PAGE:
Every month when I do one of these monthly round up intros, I hope that the next month would bear good tidings and that I’d have something uplifting to write about the world. But yet again, this month has been filled with natural calamities and escalating tensions among nations don’t seem to make things any easier. With all this doom and gloom, one can only hope to switch off one’s senses to reality. Fortunately we have some solid releases this month to offer us that mental getaway. So before I bring everyone’s mood down, here’s some kickass music to check out! ~ Shrivatsan R.
While not as well-known abroad, the 90s Spanish death metal scene had quite a few noteworthy bands that contributed their own take on the genre. Through the efforts of Xtreem Music a lot of these groups have had their earlier material re-issued and offered up new albums, sometimes a decade or two after they were last heard from. This is the case with death/thrash band Canker, who originally re-issued their 1994 debut ‘Physical’ in a compilation that included their earlier demo material. Now they’re set to release their third full length album ‘Earthquake’ on September 18th, their first all-new material since 1997’s ‘Exquisites Tenderness’. What you may not know is that this actually isn’t a brand new record from the current incarnation of Canker, but rather a previously finished and unreleased album that’s been lying dormant since 2005. But you wouldn’t know it upon first listen, and it gives listeners a window of where the band was at this point in time and where they’re likely to be headed in the future.
Stuffed between a car lot and a liquor store, The Bancroft Bar in Spring Valley is roomier than it looks on the outside. Its L-shaped interior leads its patronage nicely along a path to maximum enjoyment — booths for socializing at the starting leg of the L, a cozy bar located in the bend, and finally a long yet wide hall leading to the back of the stage. Bands brought in their gear and set it on each side of the floor in front of the stage, but it’s still a big space to fill. The local presence seemed solid for a Sunday night, and more groups shuffled in as showtime neared — metalheads making the mecca for friendly support or dedication to the out-of-towners.
By the Power of Greenskull
I’d first seen Greenskull (San Diego) years ago by way of a few mutual high school friends. But seeing them set up at the Bancroft Bar, none of the members looked like who I remembered all those years ago (having a strong social media presence didn’t mean shit back then). As the lights went down and the fog machine went up, it was anybody’s guess whether this was even the same band.
As Greenskull tore into their first song, the band I’d known seemed to have left behind their blackened death trappings along with their old members. Left in its wake was a more derivative, albeit strong, traditionally black metal band. Tremolo guitars and blast beats drove their songs forward, aided by harsh, rasping vocals, as well as the occasional band-backed gutturals. Although I didn’t find their music particularly inventive, they had enough standout moments (good melodies, full dynamic stops) that came across powerfully in a live setting. Greenskull might not be the band I remember, but I’m still proud to support them today.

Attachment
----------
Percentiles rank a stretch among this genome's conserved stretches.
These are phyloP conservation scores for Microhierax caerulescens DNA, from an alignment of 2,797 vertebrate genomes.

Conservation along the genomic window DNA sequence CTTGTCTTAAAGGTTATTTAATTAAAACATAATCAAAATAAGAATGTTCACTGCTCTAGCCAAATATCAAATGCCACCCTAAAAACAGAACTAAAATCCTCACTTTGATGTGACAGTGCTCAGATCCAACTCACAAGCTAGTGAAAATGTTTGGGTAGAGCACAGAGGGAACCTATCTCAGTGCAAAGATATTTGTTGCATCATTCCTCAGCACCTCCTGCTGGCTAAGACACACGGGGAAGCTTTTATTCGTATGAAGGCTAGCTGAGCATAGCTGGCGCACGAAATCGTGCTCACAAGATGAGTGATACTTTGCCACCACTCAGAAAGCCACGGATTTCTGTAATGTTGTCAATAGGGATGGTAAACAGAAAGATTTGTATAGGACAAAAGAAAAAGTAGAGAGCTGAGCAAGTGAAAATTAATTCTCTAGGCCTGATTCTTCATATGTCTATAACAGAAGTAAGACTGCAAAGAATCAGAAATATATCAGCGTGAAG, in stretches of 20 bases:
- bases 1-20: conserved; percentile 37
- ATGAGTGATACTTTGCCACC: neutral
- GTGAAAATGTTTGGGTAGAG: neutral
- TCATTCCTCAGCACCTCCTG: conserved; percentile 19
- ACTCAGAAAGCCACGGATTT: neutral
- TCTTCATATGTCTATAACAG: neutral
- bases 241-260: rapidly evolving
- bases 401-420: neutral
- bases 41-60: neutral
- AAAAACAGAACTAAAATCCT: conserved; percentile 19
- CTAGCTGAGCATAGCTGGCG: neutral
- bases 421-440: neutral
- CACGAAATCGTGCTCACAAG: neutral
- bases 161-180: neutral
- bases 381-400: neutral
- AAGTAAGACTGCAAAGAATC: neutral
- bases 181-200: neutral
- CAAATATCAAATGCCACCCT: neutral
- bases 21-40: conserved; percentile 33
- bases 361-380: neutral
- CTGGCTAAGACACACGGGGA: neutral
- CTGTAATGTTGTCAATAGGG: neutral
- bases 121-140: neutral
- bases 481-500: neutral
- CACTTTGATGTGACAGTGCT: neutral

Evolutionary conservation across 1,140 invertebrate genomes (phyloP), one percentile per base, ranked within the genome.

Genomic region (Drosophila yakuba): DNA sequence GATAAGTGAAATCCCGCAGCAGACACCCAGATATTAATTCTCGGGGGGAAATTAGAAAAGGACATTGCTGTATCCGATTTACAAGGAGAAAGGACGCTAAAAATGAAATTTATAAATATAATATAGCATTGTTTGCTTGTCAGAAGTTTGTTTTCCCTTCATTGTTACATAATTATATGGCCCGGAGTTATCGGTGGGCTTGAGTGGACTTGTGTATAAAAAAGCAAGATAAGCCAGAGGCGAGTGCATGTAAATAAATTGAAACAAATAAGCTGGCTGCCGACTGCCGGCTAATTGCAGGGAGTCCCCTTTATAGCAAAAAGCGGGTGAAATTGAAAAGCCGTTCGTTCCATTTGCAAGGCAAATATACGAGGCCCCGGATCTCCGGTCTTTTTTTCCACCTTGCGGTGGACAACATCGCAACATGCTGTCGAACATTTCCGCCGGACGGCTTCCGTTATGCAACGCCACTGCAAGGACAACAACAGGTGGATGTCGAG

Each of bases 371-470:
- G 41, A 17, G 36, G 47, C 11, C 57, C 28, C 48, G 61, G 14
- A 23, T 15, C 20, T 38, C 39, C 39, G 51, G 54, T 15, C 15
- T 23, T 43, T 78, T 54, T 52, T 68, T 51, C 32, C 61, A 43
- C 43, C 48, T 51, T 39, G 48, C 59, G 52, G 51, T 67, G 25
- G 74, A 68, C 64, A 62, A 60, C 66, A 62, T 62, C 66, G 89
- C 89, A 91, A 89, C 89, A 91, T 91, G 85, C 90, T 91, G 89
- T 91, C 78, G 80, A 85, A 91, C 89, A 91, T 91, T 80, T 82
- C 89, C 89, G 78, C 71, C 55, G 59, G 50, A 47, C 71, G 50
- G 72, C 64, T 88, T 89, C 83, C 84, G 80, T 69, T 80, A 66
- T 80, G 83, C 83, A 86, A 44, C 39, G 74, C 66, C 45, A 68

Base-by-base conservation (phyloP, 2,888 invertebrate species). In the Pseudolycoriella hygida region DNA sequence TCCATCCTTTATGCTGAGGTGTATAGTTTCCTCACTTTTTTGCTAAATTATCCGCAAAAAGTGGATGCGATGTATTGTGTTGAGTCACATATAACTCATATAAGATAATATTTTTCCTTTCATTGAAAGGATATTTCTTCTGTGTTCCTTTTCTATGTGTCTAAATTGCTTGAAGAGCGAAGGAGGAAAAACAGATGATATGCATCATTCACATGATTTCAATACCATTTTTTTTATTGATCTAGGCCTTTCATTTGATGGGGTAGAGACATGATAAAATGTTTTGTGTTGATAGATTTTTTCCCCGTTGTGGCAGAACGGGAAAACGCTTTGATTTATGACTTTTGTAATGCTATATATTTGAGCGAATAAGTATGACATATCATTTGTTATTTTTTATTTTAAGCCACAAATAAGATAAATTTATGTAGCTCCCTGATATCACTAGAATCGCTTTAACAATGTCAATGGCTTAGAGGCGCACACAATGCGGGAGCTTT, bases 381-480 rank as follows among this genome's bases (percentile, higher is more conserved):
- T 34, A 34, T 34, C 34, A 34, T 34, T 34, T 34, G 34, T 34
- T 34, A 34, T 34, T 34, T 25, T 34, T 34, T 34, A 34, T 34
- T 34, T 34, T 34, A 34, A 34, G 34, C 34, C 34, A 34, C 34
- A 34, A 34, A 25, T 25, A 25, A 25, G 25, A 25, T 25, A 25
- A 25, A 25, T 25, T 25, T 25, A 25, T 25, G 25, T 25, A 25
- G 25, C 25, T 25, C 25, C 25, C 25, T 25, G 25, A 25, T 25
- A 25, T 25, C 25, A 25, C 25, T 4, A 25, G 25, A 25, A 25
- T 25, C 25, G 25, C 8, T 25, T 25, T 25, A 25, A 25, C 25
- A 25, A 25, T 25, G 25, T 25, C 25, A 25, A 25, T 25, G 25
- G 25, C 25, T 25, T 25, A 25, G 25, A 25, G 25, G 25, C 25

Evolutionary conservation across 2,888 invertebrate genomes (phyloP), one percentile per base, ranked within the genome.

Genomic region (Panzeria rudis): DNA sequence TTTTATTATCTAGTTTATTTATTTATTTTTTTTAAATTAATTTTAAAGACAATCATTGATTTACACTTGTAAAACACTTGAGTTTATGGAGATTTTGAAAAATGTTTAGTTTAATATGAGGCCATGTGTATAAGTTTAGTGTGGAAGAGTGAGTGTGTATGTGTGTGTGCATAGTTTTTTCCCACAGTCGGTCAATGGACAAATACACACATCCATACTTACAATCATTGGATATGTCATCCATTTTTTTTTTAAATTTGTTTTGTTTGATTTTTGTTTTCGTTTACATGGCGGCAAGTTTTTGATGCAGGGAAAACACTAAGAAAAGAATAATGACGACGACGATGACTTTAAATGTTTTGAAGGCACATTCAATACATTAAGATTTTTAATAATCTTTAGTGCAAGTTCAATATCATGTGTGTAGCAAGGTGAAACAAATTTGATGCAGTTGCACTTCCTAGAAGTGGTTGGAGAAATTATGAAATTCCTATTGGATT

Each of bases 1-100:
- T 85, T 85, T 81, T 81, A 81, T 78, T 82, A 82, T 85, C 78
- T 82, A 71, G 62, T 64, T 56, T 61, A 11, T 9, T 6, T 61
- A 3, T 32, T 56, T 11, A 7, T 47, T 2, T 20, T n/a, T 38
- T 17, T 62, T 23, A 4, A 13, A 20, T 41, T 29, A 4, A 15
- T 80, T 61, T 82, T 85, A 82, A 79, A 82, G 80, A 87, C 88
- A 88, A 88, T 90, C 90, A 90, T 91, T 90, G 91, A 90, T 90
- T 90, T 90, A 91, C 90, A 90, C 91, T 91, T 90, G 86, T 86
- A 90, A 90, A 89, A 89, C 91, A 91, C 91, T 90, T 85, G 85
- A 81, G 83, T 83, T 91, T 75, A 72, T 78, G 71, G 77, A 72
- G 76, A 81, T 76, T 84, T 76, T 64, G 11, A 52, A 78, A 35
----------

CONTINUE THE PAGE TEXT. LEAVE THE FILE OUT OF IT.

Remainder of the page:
If You Can’t Beat ’em, Xantam
A big dude who had spent the previous set stumbling around in a drunken one-man mosh pit had somehow leapt backward (?) off the stage and popped his knee. Paramedics arrived, and the poor guy was wheeled out to a chorus of cheers and claps from the smokers who’d gathered outside. “It wouldn’t be a metal show unless someone broke something,” I overheard time and again.
A quick Facebook search revealed the second act, Xantam, as a one-man death metal band from my very own city. He brought a full lineup with him tonight, wearing bullet belts and wielding Jacksons. An unfortunate series of technical difficulties for the stage right guitar led to the downsize of their half-stack cab to an amp a third its size (all the while shaving precious minutes off their set time). I recognized that they weren’t a touring band from some faraway location, but having driven all the way out here like I did… I felt for them.
Once they got going, Xantam delivered decent-sized songs pieced together by too-long, yet triumphant, Mesarthim-esque synth intros. The way the intros gave way to clashing, cacophonous attacks brought to mind a more cosmic, space-y Qrixkuor — Xantam wielded a similar kind of whirlwind tremolo and constant blasting style that was never lacking in energy. I thought that the drummer could have benefited greatly from a metronome, especially for landing his fills, but other than that the band was pretty solid — the other members did a serviceable job picking up wherever he brought them (a telltale sign, to me at least, of a group that plays often together and compensates for each other’s mistakes).